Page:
Anyone else troubled by this?

UPDATE: Franklin to veto ethics bill:

“I clearly am planning to veto it,” Franklin said Wednesday evening. “There is no way that we can erode the public confidence by going back to pre-2002 standards.”


AJC: Atlanta Council votes for freebies:

The new law, approved Monday, would allow any of the city’s elected officials, appointed board members and more than 8,000 employees to accept meals from lobbyists and anyone else doing, or seeking to do, business with the city. The only limit is that the meals cost $75 or less. There is no limit on the number of meals per day, nor on the total cost of multiple meals.

City employees and officials also would be allowed to accept tickets to local events valued up to $100, provided they do not sell or trade those tickets. And for both meals and tickets, staffers do not have to publicly disclose the gifts.


  1. Demonbeck says:

    Limits of $100 and $75 on meals is perfectly justifiable. If I had any problem with it, it would be that there are no limits on a per diem basis. Also, I would make the restrictions tougher on higher paid staffers.

    We should not be in the business of worrying about lobbyists taking city employees out to lunch. Frankly, they are usually severely underpaid and should be allowed to take their family to a ballgame on someone else’s dime from time to time.

  2. ulmont says:

    If you were going out 3 times a week for dinner and once for an event on the lobbyist tab, that’s around $17K in extra meals and tickets. This is a non-negligible amount, and is nowhere close to the theoretical maximum of around $119K. The best part is the lack of disclosure, which should make things even more fun (“Yes, of course, I went out with 20 of my closest friends and the lobbyist, and when the $2K check came the lobbyist picked up only the legal $75 of my tab”).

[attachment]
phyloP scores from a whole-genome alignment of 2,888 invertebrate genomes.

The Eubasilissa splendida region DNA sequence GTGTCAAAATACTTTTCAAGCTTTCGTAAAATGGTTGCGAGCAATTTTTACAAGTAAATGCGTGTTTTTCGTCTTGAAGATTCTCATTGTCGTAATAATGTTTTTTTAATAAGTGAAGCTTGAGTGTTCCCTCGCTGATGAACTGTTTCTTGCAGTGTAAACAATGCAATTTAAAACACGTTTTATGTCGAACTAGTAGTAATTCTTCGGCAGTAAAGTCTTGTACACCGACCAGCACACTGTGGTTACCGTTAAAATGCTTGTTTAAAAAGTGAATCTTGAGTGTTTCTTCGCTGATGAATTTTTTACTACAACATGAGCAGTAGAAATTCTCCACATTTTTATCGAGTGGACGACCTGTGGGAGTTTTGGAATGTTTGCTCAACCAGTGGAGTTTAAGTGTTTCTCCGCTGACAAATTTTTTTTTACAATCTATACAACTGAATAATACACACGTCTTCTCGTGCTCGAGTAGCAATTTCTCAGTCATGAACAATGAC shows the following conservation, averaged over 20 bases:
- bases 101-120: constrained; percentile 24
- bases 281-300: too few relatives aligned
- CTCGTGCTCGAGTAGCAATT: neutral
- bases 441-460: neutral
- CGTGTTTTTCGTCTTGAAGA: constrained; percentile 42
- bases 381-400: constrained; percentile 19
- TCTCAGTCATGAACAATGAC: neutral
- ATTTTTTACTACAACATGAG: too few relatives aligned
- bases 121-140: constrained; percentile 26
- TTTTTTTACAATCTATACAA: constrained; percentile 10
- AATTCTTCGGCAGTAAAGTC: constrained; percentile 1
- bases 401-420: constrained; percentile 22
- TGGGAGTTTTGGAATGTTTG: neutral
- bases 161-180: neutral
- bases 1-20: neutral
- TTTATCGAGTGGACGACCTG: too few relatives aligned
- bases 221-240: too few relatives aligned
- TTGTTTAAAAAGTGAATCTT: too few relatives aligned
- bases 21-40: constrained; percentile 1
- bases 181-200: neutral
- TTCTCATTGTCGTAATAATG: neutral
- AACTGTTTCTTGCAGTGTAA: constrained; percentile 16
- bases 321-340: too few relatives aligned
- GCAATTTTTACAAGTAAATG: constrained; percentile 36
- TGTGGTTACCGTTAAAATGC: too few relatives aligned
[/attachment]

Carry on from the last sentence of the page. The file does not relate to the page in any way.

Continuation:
Now sure, a ball game or a lunch now and again seems pretty harmless, but how do you ensure it stays there?

  3. Decaturguy says:

    Yet, this bill allows lobbyists to spend $75 per meal on these people and it would go unreported.

    I don’t care about gifts, but there should be limits and there should be disclosure.

    Otherwise, it is a recipe for corruption.

  4. kspencer says:

    Let’s see. If I’m a staffer, I can get up to $75 per meal. Three meals a day is $225. Five days a week is only $1,125 (and there’s nothing stopping me from having meals on the weekends as well). $4500 a month. And I don’t have to report it. “Put it on my tab, Joe.” (Yes, I know that if I’m just a staffer I’m not going to get the maximum. On the other hand, if I’m a key member of certain offices it might be worth it to a lobby group to do this for a few months.)

    And the tickets don’t have to be reported, I just have to promise not to resell them. I’m sorry, but wasn’t it this same reselling of tickets despite rules otherwise that caused the rules to tighten a few years ago?

    No, I don’t like these rule changes. I’m glad I don’t live and work where they apply.

  5. Demonbeck says:


    That is why I said there should be tougher restrictions on higher paid staffers and limits on how often they can be given.

    Don’t punish the worker bees just because their rich boss can’t be trusted with the key to the safe.

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